It is a place that will forever be synonymous with a veterinary hero whose literary tales inspired by his working life in rural North Yorkshire spawned the All Creatures Great and Small television series and continue to be read worldwide.
But in a fitting tribute to his modern-day successors, a space at the former surgery of Alf Wight - aka author James Herriot - has been afforded to today’s veterinary stardom.
A new memorabilia room dedicated to The Yorkshire Vet television show is the latest attraction at The World of James Herriot in Thirsk which is celebrating its 20th year of welcoming visitors.
The addition was prompted by the public’s response to the Channel 5 programme, which is filmed largely in and around the market town that the late Mr Wight called home and is currently charting the animal encounters of working countryside vets Peter Wright and Julian Norton for a ninth series.
The show, produced by Leeds-based Daisybeck Studios, regularly attracts 1.4m viewers and Ian Ashton, managing director at The World of James Herriot, said he was in no doubt it had helped drive year-on-year visitor growth at Mr Wight’s former surgery.
With a new generation of TV viewers now introduced to the ‘Herriot tradition’ of mixed veterinary practice that Mr Norton and former Wight apprentice, Mr Wright, are shown to uphold, The World of James Herriot welcomed nearly 38,000 visitors last year - up from 18,000 seven years ago.
“The Yorkshire Vet has been so successful for us,” Mr Ashton said. “It has attracted people from across the country as well as from places you wouldn’t expect, like China and South Korea.”
The BBC’s All Creatures Great and Small series proved to be popular Sunday night viewing after it first aired in 1978, but a 25-year period between its last episode and The Yorkshire Vet's 2015 premiere, created a generational gap.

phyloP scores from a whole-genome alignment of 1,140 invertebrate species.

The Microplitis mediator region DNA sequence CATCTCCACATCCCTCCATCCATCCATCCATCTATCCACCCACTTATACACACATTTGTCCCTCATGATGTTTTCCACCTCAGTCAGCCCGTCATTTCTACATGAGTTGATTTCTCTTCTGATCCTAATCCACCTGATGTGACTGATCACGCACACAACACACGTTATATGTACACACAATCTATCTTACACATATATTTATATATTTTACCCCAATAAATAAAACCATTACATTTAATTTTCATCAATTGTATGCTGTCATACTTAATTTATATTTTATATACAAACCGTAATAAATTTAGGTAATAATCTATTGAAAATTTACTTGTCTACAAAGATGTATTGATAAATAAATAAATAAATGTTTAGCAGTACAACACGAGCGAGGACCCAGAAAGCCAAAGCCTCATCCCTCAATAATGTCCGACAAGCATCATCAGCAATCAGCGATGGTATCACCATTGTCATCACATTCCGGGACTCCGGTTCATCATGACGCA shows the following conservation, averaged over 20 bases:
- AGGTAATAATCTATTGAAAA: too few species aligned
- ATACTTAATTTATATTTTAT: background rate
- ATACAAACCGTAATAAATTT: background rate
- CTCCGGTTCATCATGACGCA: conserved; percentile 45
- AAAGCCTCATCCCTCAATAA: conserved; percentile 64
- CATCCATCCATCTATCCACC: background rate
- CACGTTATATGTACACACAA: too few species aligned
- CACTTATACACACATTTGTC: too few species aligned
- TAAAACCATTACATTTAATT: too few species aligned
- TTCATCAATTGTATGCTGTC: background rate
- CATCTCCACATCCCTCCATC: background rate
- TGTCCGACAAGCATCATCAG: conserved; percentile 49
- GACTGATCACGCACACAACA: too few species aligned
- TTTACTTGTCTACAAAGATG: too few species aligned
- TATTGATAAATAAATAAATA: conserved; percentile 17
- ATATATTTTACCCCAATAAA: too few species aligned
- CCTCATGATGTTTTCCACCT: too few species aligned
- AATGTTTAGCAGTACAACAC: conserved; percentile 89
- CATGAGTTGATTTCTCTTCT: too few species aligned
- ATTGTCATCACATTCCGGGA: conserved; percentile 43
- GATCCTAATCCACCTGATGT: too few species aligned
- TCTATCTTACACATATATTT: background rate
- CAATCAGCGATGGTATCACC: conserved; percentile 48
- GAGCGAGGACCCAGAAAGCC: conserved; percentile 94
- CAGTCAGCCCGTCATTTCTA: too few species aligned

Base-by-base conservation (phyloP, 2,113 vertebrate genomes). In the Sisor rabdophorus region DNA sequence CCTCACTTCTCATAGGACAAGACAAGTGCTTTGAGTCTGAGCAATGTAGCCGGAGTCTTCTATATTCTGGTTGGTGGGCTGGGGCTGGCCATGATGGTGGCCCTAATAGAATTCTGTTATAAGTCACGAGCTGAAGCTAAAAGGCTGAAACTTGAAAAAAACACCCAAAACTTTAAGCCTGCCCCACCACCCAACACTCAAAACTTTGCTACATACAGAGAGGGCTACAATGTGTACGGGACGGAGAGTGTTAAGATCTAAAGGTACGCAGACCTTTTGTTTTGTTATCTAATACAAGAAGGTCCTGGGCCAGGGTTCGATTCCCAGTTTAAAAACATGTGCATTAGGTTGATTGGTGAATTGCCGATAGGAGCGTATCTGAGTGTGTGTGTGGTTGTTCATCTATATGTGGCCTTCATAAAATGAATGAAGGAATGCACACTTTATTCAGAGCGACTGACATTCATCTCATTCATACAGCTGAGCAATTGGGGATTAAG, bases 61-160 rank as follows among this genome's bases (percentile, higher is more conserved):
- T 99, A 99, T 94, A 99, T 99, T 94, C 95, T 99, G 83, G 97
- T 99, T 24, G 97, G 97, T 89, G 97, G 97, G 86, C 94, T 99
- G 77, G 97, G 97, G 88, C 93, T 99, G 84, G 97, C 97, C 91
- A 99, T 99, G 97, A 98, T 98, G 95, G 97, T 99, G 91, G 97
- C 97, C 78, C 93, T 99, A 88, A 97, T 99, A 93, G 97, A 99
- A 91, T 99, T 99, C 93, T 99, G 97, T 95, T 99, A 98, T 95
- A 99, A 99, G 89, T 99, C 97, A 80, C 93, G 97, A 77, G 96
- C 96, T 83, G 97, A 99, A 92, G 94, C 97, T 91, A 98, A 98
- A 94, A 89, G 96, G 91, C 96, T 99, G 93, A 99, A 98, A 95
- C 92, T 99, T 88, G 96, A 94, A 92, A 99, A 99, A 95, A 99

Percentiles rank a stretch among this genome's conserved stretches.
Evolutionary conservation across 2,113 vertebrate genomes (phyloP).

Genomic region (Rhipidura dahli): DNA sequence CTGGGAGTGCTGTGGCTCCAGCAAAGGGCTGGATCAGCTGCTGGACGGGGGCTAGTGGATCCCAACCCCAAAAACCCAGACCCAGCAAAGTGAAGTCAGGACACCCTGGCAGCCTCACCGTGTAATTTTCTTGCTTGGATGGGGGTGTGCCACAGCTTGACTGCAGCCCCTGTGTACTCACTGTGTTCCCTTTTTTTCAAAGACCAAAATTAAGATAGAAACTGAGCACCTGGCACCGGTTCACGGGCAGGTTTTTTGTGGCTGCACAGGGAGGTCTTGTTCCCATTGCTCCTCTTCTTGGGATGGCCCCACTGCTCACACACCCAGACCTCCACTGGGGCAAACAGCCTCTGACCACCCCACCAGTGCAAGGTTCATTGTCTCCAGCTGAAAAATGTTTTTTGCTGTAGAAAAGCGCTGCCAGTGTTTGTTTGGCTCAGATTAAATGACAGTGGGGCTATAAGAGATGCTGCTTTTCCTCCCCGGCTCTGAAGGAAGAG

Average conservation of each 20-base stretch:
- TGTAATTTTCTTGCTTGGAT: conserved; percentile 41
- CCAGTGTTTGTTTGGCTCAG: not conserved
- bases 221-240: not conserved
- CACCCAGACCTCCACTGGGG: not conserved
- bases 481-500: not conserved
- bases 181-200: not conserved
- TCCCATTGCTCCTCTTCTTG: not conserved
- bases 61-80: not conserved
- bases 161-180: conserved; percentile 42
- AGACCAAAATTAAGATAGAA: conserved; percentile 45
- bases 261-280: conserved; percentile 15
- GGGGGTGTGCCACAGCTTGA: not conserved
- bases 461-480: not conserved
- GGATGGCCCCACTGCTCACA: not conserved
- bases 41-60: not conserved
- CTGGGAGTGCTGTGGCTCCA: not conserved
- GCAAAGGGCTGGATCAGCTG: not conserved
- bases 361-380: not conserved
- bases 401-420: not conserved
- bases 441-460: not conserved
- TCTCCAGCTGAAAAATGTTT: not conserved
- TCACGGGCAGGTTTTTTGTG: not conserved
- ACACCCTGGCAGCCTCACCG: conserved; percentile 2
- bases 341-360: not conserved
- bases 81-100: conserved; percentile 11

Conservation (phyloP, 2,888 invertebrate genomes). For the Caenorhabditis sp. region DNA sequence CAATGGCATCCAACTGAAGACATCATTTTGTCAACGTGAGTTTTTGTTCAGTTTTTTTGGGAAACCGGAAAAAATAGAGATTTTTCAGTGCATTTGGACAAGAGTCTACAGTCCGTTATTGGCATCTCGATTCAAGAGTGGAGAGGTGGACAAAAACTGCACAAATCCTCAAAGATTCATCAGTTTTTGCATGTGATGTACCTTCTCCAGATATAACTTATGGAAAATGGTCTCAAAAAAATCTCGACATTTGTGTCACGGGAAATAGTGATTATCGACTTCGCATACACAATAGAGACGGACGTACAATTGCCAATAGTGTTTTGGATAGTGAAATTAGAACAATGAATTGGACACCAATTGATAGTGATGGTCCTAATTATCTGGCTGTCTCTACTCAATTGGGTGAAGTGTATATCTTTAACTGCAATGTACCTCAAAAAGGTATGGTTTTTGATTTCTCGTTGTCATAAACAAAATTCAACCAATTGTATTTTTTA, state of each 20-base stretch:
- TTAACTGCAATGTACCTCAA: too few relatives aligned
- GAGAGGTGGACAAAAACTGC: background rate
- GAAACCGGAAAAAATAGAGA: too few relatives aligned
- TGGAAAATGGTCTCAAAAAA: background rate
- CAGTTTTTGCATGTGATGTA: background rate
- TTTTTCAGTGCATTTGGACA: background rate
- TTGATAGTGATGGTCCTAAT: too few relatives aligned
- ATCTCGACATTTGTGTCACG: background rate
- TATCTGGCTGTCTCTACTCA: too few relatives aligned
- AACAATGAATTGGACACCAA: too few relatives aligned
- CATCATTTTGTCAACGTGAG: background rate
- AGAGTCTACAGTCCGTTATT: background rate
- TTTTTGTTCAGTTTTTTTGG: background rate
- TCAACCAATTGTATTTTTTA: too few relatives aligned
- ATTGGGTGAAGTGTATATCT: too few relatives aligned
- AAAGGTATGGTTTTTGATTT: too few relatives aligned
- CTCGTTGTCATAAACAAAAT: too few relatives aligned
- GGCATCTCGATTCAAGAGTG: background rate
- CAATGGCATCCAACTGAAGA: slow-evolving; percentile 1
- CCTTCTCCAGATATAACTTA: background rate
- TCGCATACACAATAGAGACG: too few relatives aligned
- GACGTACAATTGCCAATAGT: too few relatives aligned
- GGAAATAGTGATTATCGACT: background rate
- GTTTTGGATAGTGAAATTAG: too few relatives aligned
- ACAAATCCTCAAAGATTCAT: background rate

Mr Ashton said: “We were having a problem attracting the younger age group, those between five years and 30, because the children and some of their parents didn’t know about the original television series.
“But what’s happened with The Yorkshire Vet, children are watching it with their parents, and the coverage we have on the credits has been brilliant.”
The World of James Herriot is shown in the opening credits to each episode, as is the life-size statue of Mr Wight in its garden.
Those tempted to visit are able to walk through Mr Wight’s restored 1940s home and surgery, whilst now being able to indulge in The Yorkshire Vet.
The show's dedicated room is adorned with pictures of the programme’s stars and items of their clothing, from farmer client Jean Green’s statement dress and socks from the day she and her husband Steve renewed their wedding vows on camera, to Mr Wright’s work outfits.
Children can ‘play vet’ with soft toy animals and clips from the TV series are played on a loop.
Mr Wright, who had been mobbed by visiting Australian tourists hours at Skeldale Veterinary Centre in Thirsk before he spoke to The Yorkshire Post, told of his pride.
“I sometimes have to pinch myself as to what’s happening. There will never ever be another James Herriot. I consider myself to be a pale shadow. I’m very proud to have worked under the man and to go back to his former surgery and see a room dedicated to The Yorkshire Vet, it makes me feel very happy.
“It shows the way The Yorkshire Vet is now received and it’s great for our fans.”
New All Creatures series
Alf Wight’s former surgery is likely to enjoy another visitor boon in the not-too-distant future.
In June, Channel 5 announced a modern reboot of the original All Creatures Great and Small television series.
All-new episodes of veterinary drama are being shot in the Yorkshire Dales by production company Playground, which has a base in the Skipton area.
Playground's past credits include the Oscar-winning film Howards End. Its new series will chronicle the adventures of a vet in the 1930s. Set to be broadcast in 2020, it will consist of six hour-long episodes and a Christmas special.
Ian Ashton, MD of The World of James Herriot, said the visitor attraction in Thirsk had loaned old veterinary instruments from Alf Wight’s former surgery, as well as the ‘Darrowby’ road sign used in the BBC series, as props for the new series.
The Yorkshire Vet continues on Tuesday at 8pm on Channel 5.